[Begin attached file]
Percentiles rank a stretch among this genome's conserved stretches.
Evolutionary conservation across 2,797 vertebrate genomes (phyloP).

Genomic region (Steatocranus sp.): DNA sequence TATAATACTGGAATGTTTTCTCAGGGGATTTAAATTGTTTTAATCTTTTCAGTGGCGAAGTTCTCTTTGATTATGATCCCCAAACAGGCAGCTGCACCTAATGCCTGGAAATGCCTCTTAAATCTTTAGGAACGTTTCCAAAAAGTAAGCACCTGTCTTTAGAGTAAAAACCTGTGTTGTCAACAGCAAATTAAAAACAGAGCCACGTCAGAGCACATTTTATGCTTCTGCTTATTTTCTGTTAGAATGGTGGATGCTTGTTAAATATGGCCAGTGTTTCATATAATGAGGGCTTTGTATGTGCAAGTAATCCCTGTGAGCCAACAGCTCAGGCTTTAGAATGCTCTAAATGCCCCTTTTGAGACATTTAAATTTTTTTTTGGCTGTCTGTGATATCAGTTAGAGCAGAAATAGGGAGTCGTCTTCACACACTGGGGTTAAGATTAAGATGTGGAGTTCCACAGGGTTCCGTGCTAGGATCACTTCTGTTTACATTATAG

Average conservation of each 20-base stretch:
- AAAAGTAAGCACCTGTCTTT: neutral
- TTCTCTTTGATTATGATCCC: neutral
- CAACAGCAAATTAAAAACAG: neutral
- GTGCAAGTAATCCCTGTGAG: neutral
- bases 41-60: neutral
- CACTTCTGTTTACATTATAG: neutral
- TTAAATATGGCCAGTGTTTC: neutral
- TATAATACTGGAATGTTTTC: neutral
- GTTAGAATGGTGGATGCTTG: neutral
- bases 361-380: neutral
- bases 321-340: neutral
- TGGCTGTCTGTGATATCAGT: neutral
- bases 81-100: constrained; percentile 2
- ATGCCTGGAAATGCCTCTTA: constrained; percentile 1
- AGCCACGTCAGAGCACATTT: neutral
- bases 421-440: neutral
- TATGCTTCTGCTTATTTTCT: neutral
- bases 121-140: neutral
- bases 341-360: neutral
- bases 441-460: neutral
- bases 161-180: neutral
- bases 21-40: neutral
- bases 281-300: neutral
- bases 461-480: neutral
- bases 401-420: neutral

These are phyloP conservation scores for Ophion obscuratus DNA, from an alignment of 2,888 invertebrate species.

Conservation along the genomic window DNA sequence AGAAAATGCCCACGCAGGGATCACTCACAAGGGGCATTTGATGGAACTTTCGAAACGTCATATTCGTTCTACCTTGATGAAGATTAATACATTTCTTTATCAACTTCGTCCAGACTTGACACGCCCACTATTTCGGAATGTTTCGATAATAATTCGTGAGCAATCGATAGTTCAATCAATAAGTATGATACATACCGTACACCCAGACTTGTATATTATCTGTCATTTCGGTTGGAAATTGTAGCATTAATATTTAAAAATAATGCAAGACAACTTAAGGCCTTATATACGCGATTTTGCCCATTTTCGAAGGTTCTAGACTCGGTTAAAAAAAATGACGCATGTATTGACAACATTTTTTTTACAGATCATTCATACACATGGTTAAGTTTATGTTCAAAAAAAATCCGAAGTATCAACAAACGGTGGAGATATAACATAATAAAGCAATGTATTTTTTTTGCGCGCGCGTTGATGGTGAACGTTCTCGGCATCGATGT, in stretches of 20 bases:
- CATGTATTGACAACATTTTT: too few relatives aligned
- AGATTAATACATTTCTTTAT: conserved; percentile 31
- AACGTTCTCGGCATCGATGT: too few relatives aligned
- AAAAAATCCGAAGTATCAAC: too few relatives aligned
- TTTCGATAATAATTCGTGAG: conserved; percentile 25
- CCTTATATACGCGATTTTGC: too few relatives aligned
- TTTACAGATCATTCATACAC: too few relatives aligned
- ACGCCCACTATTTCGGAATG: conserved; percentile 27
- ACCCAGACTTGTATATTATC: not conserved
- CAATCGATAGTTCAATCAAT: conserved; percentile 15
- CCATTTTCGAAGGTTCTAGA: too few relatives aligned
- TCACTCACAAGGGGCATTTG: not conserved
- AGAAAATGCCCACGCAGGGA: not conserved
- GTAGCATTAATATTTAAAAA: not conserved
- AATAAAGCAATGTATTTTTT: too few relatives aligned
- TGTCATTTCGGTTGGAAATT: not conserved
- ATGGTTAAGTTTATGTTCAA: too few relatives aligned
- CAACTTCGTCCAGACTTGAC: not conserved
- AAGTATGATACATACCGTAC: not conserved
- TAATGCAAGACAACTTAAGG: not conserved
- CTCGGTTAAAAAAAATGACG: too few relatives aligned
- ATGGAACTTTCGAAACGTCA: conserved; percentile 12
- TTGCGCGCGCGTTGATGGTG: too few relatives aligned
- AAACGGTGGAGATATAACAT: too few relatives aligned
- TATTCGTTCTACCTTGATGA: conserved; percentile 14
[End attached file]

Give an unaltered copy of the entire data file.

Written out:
Percentiles rank a stretch among this genome's conserved stretches.
Evolutionary conservation across 2,797 vertebrate genomes (phyloP).

Genomic region (Steatocranus sp.): DNA sequence TATAATACTGGAATGTTTTCTCAGGGGATTTAAATTGTTTTAATCTTTTCAGTGGCGAAGTTCTCTTTGATTATGATCCCCAAACAGGCAGCTGCACCTAATGCCTGGAAATGCCTCTTAAATCTTTAGGAACGTTTCCAAAAAGTAAGCACCTGTCTTTAGAGTAAAAACCTGTGTTGTCAACAGCAAATTAAAAACAGAGCCACGTCAGAGCACATTTTATGCTTCTGCTTATTTTCTGTTAGAATGGTGGATGCTTGTTAAATATGGCCAGTGTTTCATATAATGAGGGCTTTGTATGTGCAAGTAATCCCTGTGAGCCAACAGCTCAGGCTTTAGAATGCTCTAAATGCCCCTTTTGAGACATTTAAATTTTTTTTTGGCTGTCTGTGATATCAGTTAGAGCAGAAATAGGGAGTCGTCTTCACACACTGGGGTTAAGATTAAGATGTGGAGTTCCACAGGGTTCCGTGCTAGGATCACTTCTGTTTACATTATAG

Average conservation of each 20-base stretch:
- AAAAGTAAGCACCTGTCTTT: neutral
- TTCTCTTTGATTATGATCCC: neutral
- CAACAGCAAATTAAAAACAG: neutral
- GTGCAAGTAATCCCTGTGAG: neutral
- bases 41-60: neutral
- CACTTCTGTTTACATTATAG: neutral
- TTAAATATGGCCAGTGTTTC: neutral
- TATAATACTGGAATGTTTTC: neutral
- GTTAGAATGGTGGATGCTTG: neutral
- bases 361-380: neutral
- bases 321-340: neutral
- TGGCTGTCTGTGATATCAGT: neutral
- bases 81-100: constrained; percentile 2
- ATGCCTGGAAATGCCTCTTA: constrained; percentile 1
- AGCCACGTCAGAGCACATTT: neutral
- bases 421-440: neutral
- TATGCTTCTGCTTATTTTCT: neutral
- bases 121-140: neutral
- bases 341-360: neutral
- bases 441-460: neutral
- bases 161-180: neutral
- bases 21-40: neutral
- bases 281-300: neutral
- bases 461-480: neutral
- bases 401-420: neutral

These are phyloP conservation scores for Ophion obscuratus DNA, from an alignment of 2,888 invertebrate species.

Conservation along the genomic window DNA sequence AGAAAATGCCCACGCAGGGATCACTCACAAGGGGCATTTGATGGAACTTTCGAAACGTCATATTCGTTCTACCTTGATGAAGATTAATACATTTCTTTATCAACTTCGTCCAGACTTGACACGCCCACTATTTCGGAATGTTTCGATAATAATTCGTGAGCAATCGATAGTTCAATCAATAAGTATGATACATACCGTACACCCAGACTTGTATATTATCTGTCATTTCGGTTGGAAATTGTAGCATTAATATTTAAAAATAATGCAAGACAACTTAAGGCCTTATATACGCGATTTTGCCCATTTTCGAAGGTTCTAGACTCGGTTAAAAAAAATGACGCATGTATTGACAACATTTTTTTTACAGATCATTCATACACATGGTTAAGTTTATGTTCAAAAAAAATCCGAAGTATCAACAAACGGTGGAGATATAACATAATAAAGCAATGTATTTTTTTTGCGCGCGCGTTGATGGTGAACGTTCTCGGCATCGATGT, in stretches of 20 bases:
- CATGTATTGACAACATTTTT: too few relatives aligned
- AGATTAATACATTTCTTTAT: conserved; percentile 31
- AACGTTCTCGGCATCGATGT: too few relatives aligned
- AAAAAATCCGAAGTATCAAC: too few relatives aligned
- TTTCGATAATAATTCGTGAG: conserved; percentile 25
- CCTTATATACGCGATTTTGC: too few relatives aligned
- TTTACAGATCATTCATACAC: too few relatives aligned
- ACGCCCACTATTTCGGAATG: conserved; percentile 27
- ACCCAGACTTGTATATTATC: not conserved
- CAATCGATAGTTCAATCAAT: conserved; percentile 15
- CCATTTTCGAAGGTTCTAGA: too few relatives aligned
- TCACTCACAAGGGGCATTTG: not conserved
- AGAAAATGCCCACGCAGGGA: not conserved
- GTAGCATTAATATTTAAAAA: not conserved
- AATAAAGCAATGTATTTTTT: too few relatives aligned
- TGTCATTTCGGTTGGAAATT: not conserved
- ATGGTTAAGTTTATGTTCAA: too few relatives aligned
- CAACTTCGTCCAGACTTGAC: not conserved
- AAGTATGATACATACCGTAC: not conserved
- TAATGCAAGACAACTTAAGG: not conserved
- CTCGGTTAAAAAAAATGACG: too few relatives aligned
- ATGGAACTTTCGAAACGTCA: conserved; percentile 12
- TTGCGCGCGCGTTGATGGTG: too few relatives aligned
- AAACGGTGGAGATATAACAT: too few relatives aligned
- TATTCGTTCTACCTTGATGA: conserved; percentile 14